Vernon Ah Kee Wegrewhere #3 digital prints on Fujiflex UTS ART Collection on loan from the Corrigan Collection. Image courtesy the artist and Milani Gallery, Brisbane.

Vernon Ah  Kee

Born 1967 Innisfail, Queensland. Kuku Yalandji/Waanji/Yidindji/Gugu Yimiithirr people, Far North Queensland

wegrewhere 2009


Vernon Ah Kee’s images are part of a larger installation called Cant Chant that was shown at the 2009 Venice Biennale and has toured Australia. The installation involved large text works, surfboards printed with Yidinji shield designs and portraits of the artist’s family and three video works.

The work was created after the 2005 Cronulla riots. On December 11 thousands of people converged on the beach of Cronulla as racial tensions and disputes between beach going Middle Eastern Australians and white Australians flared. White Australian rioters chanted “we grew here, you flew here” as a means of claiming a greater entitlement to the beach and its surrounds. Ah Kee has used this chant as the title of the images to reference the ideology of white Australian beach culture and as a reference to his own heritage

We grew here, you flew here is an insincere statement and they were chanting it over and over again. It’s a way to exercise racism. I’m like ‘WE grew here, say what you want, but we’re the fellas that grew here’.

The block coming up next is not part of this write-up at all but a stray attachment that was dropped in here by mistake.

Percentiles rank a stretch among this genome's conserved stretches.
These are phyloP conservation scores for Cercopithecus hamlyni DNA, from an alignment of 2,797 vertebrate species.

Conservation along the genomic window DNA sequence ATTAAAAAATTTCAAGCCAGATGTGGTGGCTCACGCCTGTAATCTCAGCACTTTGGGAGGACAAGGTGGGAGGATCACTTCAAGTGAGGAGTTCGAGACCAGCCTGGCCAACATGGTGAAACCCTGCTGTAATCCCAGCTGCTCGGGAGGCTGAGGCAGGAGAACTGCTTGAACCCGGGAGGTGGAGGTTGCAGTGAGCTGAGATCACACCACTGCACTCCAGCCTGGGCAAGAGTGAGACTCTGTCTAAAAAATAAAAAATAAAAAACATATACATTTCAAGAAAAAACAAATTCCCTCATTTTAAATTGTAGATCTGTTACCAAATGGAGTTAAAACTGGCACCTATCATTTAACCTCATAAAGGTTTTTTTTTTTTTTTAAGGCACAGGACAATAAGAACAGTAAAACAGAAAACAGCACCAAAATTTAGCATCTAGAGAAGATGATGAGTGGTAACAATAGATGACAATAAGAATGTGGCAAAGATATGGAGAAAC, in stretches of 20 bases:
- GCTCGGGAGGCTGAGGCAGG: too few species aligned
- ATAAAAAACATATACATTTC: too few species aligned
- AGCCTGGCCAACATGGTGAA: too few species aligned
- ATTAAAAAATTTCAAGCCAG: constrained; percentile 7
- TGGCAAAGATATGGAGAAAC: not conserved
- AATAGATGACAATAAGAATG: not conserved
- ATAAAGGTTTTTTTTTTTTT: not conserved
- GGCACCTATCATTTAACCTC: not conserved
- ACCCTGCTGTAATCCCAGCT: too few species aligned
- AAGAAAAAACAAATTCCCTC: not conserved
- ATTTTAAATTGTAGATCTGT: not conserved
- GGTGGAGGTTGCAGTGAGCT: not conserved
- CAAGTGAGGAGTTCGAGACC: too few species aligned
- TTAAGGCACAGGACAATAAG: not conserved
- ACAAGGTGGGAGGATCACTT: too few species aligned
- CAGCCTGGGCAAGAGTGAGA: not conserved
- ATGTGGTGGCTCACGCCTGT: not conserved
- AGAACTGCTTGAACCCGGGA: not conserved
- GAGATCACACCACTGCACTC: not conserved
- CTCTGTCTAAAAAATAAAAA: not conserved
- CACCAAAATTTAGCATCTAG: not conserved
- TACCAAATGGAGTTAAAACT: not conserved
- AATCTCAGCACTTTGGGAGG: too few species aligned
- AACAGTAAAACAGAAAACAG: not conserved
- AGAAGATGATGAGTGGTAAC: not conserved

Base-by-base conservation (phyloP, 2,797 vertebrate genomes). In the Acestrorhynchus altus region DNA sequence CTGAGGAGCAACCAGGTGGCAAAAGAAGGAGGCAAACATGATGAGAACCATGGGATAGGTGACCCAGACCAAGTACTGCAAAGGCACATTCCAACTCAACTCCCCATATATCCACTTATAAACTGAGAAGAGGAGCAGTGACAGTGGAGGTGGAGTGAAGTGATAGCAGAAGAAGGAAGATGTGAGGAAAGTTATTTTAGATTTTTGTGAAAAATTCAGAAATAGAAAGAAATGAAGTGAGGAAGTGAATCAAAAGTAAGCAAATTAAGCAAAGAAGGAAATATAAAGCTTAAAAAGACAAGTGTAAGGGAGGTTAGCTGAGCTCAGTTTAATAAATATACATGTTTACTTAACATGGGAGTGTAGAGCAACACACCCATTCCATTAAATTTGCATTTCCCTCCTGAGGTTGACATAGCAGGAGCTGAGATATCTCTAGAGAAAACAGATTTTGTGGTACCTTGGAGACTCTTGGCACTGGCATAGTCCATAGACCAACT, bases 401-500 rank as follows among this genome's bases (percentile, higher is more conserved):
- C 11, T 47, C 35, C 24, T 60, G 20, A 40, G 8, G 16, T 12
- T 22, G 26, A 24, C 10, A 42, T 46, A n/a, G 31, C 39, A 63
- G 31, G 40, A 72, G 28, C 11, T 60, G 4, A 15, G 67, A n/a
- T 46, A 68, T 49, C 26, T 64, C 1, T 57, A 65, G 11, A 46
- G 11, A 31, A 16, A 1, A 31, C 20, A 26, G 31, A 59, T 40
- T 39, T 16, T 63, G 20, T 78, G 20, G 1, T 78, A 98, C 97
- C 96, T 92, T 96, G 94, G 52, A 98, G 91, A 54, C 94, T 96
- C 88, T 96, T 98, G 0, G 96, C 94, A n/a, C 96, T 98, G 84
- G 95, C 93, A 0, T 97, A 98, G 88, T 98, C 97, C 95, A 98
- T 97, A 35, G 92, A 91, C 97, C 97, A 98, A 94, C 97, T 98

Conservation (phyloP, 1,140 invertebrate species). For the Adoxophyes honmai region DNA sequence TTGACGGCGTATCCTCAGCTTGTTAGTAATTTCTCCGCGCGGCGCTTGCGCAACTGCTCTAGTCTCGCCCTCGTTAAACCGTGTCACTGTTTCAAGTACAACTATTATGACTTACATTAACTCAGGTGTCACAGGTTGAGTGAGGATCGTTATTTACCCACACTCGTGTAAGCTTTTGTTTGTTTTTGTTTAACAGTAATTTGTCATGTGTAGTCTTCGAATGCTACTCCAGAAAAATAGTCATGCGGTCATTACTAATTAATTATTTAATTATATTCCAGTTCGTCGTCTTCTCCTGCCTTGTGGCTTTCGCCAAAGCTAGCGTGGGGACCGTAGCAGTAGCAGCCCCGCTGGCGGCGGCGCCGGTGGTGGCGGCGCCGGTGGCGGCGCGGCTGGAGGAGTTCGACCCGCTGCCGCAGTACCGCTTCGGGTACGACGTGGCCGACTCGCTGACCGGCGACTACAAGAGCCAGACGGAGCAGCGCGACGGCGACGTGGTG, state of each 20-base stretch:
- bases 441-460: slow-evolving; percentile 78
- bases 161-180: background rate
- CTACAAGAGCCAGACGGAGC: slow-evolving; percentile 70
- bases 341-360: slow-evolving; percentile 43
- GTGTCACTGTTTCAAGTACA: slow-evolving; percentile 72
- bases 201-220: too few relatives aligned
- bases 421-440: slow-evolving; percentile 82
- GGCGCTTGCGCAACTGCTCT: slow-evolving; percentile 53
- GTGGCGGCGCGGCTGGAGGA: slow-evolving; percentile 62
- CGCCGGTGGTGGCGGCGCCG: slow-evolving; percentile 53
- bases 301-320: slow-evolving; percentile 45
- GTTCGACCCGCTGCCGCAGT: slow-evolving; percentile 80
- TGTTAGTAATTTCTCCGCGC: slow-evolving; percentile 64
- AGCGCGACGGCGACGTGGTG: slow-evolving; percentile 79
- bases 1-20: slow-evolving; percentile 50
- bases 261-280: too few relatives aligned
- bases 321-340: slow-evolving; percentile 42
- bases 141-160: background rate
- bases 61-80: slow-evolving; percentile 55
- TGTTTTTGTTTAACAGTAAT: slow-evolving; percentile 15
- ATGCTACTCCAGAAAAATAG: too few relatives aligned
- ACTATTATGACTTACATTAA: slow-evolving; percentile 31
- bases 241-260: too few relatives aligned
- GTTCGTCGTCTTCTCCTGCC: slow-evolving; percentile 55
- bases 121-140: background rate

— Vernon Ah Kee

The images on exhibition at UTS (see images below), Wegrewhere #4, #2, #3 & #5 reference different aspects of the Cant Chant installation, one image (Wegrewhere #5) shows us the intricate large scale portrait of Ah Kee’s family member printed on a surfboard. The other three images are stills from the videos in the installation. When shown together, the videos tell a story of oppression to resilience. The first video is of a broken surfboard hanging from a tree with barbed wire being shot by a gun from off screen then tossed into a river (not shown). The second (Wegrewhere #2 & #4) is of Ah Kee’s family members wearing surf gear on a beach.

These guys look like they really fit in, when black people don’t. Black people just don’t fit in. It’s all about territory and belonging but not fitting in at all.

— Vernon Ah Kee 

The third video (Wegrewhere #3) is of the Indigenous pro surfer Dale Richards riding the waves on one of Ah Kee’s specially made surfboards. As academic Aileen Moreton-Robinson eloquently says:

Suddenly a lone Aboriginal surfer appears on his shield-surfboard gracefully moving through the water, displaying his skill as he takes command of the waves. He is not out of place. He embodies the resilience of Aboriginal sovereignty, disrupting the iconography of the beach that represents all that is Australian within white popular culture. Ah Kee’s masterful use of irony and anomaly is like a stingray barb piercing the heart of white Australia

— Born in this Skin IMA, Brisbane 2009